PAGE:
Turns out Rich got approached by his bosses to play the role of a fink out of jail in order to break into a crime syndicate. See, the parole board nearby is letting key guys off the hook, guys who join a certain gang of thieves. Somebody is influencing someone on the board. Rich agrees, even after being told the last guy the FBI sent in came out in a black sack. But, life ain’t fun unless you risk it, so he agrees. He sets up shop after spying on the most recent scum to get out via the board, and hangs out at the cafe the guy frequents. Rich, with an alias as a lowlife (a very two-dimensional acting job, by the way), sticks around daily, finding out the crew is run by a woman, Jojo Dumont (played by Evelyn Ankers). It was nice to see a woman playing the boss, well, sort of, through this picture.

Anyway, Rich knows he has to commit a crime to look legit, so he robs a bank for cash, with Fed approval first. He tries to get Jojo to parole a ‘friend’ of his, because he needs to a) catch them in the act of having a criminal pay for the deal and b) lure out which member of the board is dirty and record them if possible. Well, his method is weak. One guy Rich tries to get out of the gang is caught and pays for it in lead. His girl is threatened. Rich goes on with the plan (mighty nice of the Fed to be so callous, but these guys are crooks, so even their unsuspecting gals get shafted). Rich’s plot involves timing and sneaking in a recorder and playing dumb. It’s a not too bright plan, and since we know how the film begins, Rich in bandages, you can guess how this plays out.

Not bad. Critics hacked it up. Wiki calls it film noir (surprise!). IMDb didn’t care enough to even bring it up. IMDb, I don’t blame you.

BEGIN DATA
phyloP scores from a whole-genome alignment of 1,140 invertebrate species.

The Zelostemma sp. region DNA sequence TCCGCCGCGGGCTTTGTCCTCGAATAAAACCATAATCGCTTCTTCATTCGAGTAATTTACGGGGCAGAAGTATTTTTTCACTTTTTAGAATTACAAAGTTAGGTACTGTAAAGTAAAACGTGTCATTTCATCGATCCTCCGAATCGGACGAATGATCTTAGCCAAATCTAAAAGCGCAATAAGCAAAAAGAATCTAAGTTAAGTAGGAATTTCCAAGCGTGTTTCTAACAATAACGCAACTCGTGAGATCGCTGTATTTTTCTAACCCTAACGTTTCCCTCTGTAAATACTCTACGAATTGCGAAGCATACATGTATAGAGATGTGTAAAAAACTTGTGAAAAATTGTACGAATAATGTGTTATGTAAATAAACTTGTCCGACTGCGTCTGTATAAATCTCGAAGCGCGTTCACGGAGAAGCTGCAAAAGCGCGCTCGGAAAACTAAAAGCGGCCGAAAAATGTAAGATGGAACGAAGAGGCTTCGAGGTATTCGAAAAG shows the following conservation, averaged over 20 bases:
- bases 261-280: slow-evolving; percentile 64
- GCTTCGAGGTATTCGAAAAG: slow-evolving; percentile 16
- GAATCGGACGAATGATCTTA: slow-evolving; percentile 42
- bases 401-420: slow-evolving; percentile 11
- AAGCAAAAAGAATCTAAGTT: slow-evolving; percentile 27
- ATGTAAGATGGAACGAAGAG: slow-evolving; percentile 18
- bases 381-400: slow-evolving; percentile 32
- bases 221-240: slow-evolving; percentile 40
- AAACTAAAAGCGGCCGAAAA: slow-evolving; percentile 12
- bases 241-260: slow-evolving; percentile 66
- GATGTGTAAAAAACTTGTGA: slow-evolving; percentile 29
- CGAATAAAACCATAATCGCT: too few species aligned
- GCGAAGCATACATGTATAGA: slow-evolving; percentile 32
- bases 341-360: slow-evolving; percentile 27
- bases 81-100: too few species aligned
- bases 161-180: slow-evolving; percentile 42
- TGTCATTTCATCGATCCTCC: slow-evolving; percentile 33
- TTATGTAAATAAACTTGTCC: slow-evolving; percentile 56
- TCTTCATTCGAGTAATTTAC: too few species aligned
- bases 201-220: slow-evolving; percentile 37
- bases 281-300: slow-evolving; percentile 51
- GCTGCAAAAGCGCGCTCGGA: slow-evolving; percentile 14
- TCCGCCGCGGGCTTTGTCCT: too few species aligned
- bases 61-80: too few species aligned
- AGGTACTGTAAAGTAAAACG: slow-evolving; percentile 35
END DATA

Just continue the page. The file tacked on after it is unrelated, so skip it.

PERSONA- 4. Okay. The crooks are very stereotypical, but isn’t that what you want in a low end gangster flick? Rich is terrible as a con. Very bad accent. Kooky. The ringleaders do okay, I guess. I mean, they’re all shady, and that’s noir. It ends there, almost.

GRIT- 5 When you look for a film of bad people, the noir attitude, and 90% of the cast is made up of heartless cats, you get a 5. Not well acted, but they all fit the description.

DANGER- 4 There’s always the danger of Rich getting exposed for being a Fed. There’s danger of loved ones caught up for what their stupid boyfriends get into. So, yeah. Not tense, stirring thrills but you wait to see what will happen. Things set off. Not eye popping, but the pot boils in a predictable fashion.

NOIR- 1. This is a police drama, or a low end crime drama. Oh, Youtube! Why, oh why! Film noir that isn’t already reviewed to death, you elude me. You taunt me from afar! Parole, Inc…..NOT film noir. Cheap. Gangster. Fluff. Piece. Mostly. Dull.

Watch it or avoid it. It fell so much in the middle (muddle) for me I had trouble keeping my peepers on it.

The level of desperation is deep, y’all. Film noir, I need you! Stop playing games. Youtube, I’m bringing the sap with me next time around. This town makes finding a decent flick a hard find. Let me know if you’ve seen these two, what you think, and maybe even recommend an obscure one you feel I’d like.

Come back next time, folks, for more (hoped for) grime and (actual) atomic power!